#18 BJ Kramer (Guest) on Thursday March 08, 2012 at 2:28pm

Greg: Thanks for the response.

My issue with ‘silencing’ was actually more general when dealing with sexism: I don’t really understand what it means. When a sexist man tells a woman explicitly to ‘shut up’, well, he’s certainly *trying* to silence her, but it doesn’t seem very likely he’d succeed. I don’t know exactly what Rush said (I sure don’t listen to him, and as you pointed out, the transcripts aren’t available), but even if he did try to ‘silence’ her it would be such a pathetic and doomed-to-failure attempt (really, how could he?) that I’m scratching my head wondering why we’d bring it up (‘silencing’, that is).

I suppose someone with actual power (say, a newspaper editor who refuses to run op-eds by women) would actually be able to ‘silence’ women. Otherwise, I just don’t get it. Why characterize his speech with an intent that’s so obviously incapable of effect? If he said women shouldn’t read books would we say he’s trying to make women illiterate? No, we’d say he just said something stupid.

Well, I’ll leave it as an ‘I don’t get it’. I shouldn’t have brought it up here, as Ben uses the term the way it’s commonly used, and my befuddlement is with the general use, which seems correctly applied here. My other issue, however, drives me crazy.

#19 Mrs. A.S. (Guest) on Thursday March 08, 2012 at 2:42pm

It seems to me that you’re the one making the stretch, Stephanie.

Haven’t you just made all kinds of assumptions about what I’m thinking?

Let me be clear.  We have all engaged in this type of behavior because it is part of being human.  We get angry and upset at our detractors, or we fail to give people the benefit of the doubt and assume the worst possible motivations about their behavior, or we misinterpret what someone has said, or we don’t take the time and effort to fully understand what is being said before stating our opinion in not particularly productive ways.

You seem to have decided that I am taking pot shots at the semi-professional or professional writers in this community specifically.  I’m speaking to everyone including myself.  We need to do better.  We should be able to discuss all issues with a desire to find workable solutions not just dismiss people as being bad people because they’re opinions are different from our own.

#20 greg_laden on Thursday March 08, 2012 at 2:45pm

I see your point.  Of course, public misogynous attacks do in fact silence women.  For instance, I know a number of women who considered blogging who either didn’t start, started but didn’t do much, or did a lot but have quit or are quitting (including one prominent female blogger who has not quit yet) where all that not-doing and quitting and general all round shutting up is from being tired of that crap.  So it does, in fact, work, to some extent.

#21 BJ Kramer (Guest) on Thursday March 08, 2012 at 2:58pm

Greg:
This is where it gets dicey. I’d love to continue this, because I’m genuinely curious, and yet remain somewhat skeptical. I’d like someone to draw a line between a public act of misogyny and our knowledge of how its victims feel silenced…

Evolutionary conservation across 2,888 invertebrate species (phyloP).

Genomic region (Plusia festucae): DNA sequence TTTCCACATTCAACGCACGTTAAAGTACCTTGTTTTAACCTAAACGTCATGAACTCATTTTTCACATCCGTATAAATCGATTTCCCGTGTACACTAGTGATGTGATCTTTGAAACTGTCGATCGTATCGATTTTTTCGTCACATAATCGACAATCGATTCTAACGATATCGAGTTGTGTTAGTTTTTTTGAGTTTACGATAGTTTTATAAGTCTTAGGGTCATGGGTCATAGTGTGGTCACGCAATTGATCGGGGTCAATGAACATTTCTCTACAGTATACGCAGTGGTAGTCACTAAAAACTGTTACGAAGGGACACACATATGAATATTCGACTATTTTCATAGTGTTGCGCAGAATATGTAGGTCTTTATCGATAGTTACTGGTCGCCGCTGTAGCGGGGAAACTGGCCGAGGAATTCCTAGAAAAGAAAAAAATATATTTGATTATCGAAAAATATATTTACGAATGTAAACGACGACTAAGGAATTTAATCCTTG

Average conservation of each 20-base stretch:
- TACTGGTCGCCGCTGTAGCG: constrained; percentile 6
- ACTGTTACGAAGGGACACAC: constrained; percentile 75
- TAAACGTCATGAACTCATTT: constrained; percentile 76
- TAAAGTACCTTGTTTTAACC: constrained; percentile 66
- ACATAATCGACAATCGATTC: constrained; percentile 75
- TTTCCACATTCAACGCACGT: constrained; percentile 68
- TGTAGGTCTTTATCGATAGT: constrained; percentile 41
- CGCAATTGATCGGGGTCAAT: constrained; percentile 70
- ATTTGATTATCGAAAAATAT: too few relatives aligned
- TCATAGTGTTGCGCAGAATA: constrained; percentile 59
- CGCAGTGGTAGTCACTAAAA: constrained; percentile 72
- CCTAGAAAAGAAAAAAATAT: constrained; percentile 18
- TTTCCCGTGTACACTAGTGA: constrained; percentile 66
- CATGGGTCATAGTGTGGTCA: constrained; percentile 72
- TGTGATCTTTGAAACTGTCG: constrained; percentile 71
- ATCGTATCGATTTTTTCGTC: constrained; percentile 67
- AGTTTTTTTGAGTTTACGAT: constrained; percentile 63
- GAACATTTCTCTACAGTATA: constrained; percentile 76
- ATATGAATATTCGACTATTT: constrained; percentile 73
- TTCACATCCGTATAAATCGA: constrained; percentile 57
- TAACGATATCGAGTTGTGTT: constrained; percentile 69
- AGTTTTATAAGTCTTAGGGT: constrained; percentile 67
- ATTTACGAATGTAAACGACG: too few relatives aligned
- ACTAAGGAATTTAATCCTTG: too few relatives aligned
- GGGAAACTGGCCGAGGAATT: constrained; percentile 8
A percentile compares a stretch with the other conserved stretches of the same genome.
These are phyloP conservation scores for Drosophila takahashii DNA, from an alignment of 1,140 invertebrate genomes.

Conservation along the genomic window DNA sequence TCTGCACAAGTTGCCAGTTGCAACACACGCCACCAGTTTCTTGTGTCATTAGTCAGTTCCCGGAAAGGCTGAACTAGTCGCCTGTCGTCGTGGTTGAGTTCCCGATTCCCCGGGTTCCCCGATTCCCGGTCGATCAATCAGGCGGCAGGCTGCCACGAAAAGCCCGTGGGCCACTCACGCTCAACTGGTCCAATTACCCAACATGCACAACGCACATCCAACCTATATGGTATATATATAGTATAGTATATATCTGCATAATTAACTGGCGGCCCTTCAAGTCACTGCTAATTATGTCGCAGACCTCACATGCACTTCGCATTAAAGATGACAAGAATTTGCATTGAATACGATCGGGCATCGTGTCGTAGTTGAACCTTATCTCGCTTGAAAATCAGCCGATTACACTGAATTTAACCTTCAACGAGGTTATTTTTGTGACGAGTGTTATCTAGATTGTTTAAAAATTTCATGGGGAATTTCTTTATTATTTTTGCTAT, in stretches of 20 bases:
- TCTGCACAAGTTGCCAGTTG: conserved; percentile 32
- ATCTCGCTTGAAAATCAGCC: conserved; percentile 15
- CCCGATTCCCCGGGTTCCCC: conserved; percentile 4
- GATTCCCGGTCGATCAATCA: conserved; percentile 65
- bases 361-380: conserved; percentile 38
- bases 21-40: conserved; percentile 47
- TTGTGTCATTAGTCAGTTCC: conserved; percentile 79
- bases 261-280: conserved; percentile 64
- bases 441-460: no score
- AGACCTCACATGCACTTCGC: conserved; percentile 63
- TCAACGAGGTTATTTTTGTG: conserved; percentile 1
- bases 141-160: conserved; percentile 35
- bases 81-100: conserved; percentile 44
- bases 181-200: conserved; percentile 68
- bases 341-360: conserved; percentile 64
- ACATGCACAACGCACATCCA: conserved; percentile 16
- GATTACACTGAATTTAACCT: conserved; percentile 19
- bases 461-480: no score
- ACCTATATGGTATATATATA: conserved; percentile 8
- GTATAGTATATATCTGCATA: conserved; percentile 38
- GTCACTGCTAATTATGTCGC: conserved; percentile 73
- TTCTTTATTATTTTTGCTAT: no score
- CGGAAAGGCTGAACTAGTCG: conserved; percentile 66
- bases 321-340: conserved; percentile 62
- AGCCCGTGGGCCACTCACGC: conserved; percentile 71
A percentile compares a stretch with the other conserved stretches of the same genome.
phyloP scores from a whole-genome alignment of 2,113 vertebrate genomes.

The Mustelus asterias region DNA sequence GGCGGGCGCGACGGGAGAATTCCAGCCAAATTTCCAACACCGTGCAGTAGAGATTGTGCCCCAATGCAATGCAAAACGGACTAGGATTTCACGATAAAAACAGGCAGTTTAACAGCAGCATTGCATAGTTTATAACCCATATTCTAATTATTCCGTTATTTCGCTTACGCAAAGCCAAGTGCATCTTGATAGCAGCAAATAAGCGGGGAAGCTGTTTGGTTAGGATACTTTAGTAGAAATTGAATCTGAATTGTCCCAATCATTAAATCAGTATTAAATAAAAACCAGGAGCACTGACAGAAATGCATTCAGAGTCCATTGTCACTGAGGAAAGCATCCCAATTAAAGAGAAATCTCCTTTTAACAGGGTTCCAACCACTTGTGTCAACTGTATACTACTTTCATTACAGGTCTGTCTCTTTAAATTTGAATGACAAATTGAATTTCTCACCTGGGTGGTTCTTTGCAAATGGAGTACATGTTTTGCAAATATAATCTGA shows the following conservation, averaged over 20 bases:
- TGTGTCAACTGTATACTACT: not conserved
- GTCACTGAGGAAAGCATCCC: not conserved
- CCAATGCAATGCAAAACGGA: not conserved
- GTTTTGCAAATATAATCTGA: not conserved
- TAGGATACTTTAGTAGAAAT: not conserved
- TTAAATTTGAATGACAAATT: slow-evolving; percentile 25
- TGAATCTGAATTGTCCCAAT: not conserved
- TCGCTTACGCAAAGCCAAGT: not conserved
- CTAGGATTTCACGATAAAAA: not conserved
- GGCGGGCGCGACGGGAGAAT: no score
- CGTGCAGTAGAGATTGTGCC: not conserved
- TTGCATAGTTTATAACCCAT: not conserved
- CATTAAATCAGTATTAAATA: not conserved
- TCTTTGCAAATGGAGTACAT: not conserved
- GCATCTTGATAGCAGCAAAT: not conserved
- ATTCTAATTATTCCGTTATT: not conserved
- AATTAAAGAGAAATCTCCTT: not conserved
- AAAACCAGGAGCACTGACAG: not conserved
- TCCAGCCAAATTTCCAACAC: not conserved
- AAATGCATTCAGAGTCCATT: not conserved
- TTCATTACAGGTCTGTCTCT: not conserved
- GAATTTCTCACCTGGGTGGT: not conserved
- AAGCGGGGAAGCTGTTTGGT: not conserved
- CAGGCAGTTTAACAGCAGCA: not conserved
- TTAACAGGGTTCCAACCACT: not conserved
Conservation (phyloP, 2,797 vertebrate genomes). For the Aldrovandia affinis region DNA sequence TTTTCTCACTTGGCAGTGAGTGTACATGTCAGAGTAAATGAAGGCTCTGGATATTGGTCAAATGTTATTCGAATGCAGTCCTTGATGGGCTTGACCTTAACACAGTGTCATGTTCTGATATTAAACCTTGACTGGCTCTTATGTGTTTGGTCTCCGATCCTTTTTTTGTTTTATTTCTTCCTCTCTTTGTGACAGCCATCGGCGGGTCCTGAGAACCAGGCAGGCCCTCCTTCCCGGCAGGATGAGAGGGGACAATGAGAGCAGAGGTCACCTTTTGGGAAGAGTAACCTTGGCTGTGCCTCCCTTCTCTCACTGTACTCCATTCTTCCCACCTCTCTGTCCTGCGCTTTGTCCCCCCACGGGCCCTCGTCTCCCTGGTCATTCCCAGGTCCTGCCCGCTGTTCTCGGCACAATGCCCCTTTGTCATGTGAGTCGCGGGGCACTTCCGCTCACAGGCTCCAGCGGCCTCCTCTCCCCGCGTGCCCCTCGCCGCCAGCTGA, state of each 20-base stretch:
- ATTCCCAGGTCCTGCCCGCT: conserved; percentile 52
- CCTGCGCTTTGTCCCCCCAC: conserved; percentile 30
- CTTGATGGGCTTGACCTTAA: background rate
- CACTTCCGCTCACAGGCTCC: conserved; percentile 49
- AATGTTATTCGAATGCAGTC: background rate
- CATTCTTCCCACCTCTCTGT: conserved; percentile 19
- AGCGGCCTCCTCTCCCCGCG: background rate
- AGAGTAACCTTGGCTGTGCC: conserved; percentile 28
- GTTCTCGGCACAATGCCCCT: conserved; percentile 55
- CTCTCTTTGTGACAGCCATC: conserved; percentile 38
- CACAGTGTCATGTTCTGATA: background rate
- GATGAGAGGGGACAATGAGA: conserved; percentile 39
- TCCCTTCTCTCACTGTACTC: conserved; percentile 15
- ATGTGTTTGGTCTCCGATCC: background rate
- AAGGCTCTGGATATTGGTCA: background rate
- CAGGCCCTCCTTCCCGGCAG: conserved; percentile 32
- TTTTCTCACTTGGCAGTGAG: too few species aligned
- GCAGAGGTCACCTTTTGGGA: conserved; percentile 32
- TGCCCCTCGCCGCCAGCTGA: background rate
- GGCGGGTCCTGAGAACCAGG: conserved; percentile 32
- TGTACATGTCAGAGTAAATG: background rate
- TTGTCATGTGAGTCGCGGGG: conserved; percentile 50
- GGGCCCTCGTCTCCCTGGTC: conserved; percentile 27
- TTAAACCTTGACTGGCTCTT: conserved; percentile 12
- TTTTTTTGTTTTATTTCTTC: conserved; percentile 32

But I’m going to stop here. In the past people have said nasty things about me when expressed skepticism about certain issues I feel haven’t been fully backed up with evidence (that I don’t doubt are nonetheless probably true). Thanks for hanging with me this far.

#22 greg_laden on Thursday March 08, 2012 at 3:05pm

I’d like someone to draw a line between a public act of misogyny and our knowledge of how its victims feel silenced…

You mean a line connecting them?  I just did, but without naming names and producing courtroom style evidence.  If/when the blogger I mentioned quits, she’ll probably blog about it. In the mean time just talk to some women who have a public stake in this community and they’ll tell you. Or you could read any of the blog posts that have made this connection.

Here’s a woman being shut up, in case you’ve not seen that before: http://goo.gl/zGRTB

and then read this:

http://scienceblogs.com/gregladen/2011/08/why_google_has_broken_its_prom.php

There is a line, connecting these things.

#23 Stephanie Zvan (Guest) on Thursday March 08, 2012 at 6:14pm

No, Mrs. A.S. I referred to what you said about the commenters here: “Once again, and even though Ben Radford has referred to a mirror in his post, we are making the assumption that the negative behavior being highlighted must refer to ‘someone else not me personally’” and “I don’t think that assumption is much of a leap when I read comments about who is ‘guilty’ and ‘not guilty’ of this behavior and those comments do not include an “I’m guilty. Thanks for the reminder that I need to better, Ben.” comment as well.” If you meant something other than what I interpreted it to mean, please correct me.

I note from the rest of your comment, however, that I appear to be correct. You do, in fact, seem to be suggesting that these professional and semi-professional writers do not go through the process of thinking about what they’re writing in these terms before they publish it. You are suggesting that what “we have all engaged in” gets published instead of being considered and edited beforehand.

#24 Mrs. A.S. (Guest) on Thursday March 08, 2012 at 7:17pm

I’m am not suggesting anything of the kind, Stephanie.

“We” means ALL OF US.  At times, we all exhibit the type of behavior Ben describes.  That can be counterproductive when we’re trying to find solutions for problems, and working towards making the community welcoming to anyone who wishes to understand what skepticism is about.

Skepticism is a methodology for reaching provisional conclusions based on reason and evidence.  Anyone who wishes to learn about that methodology, and the importance of applying it, should feel welcome in our midst—whether they have reached fully informed, well-reasoned provisional conclusions about every opinion they hold, or not.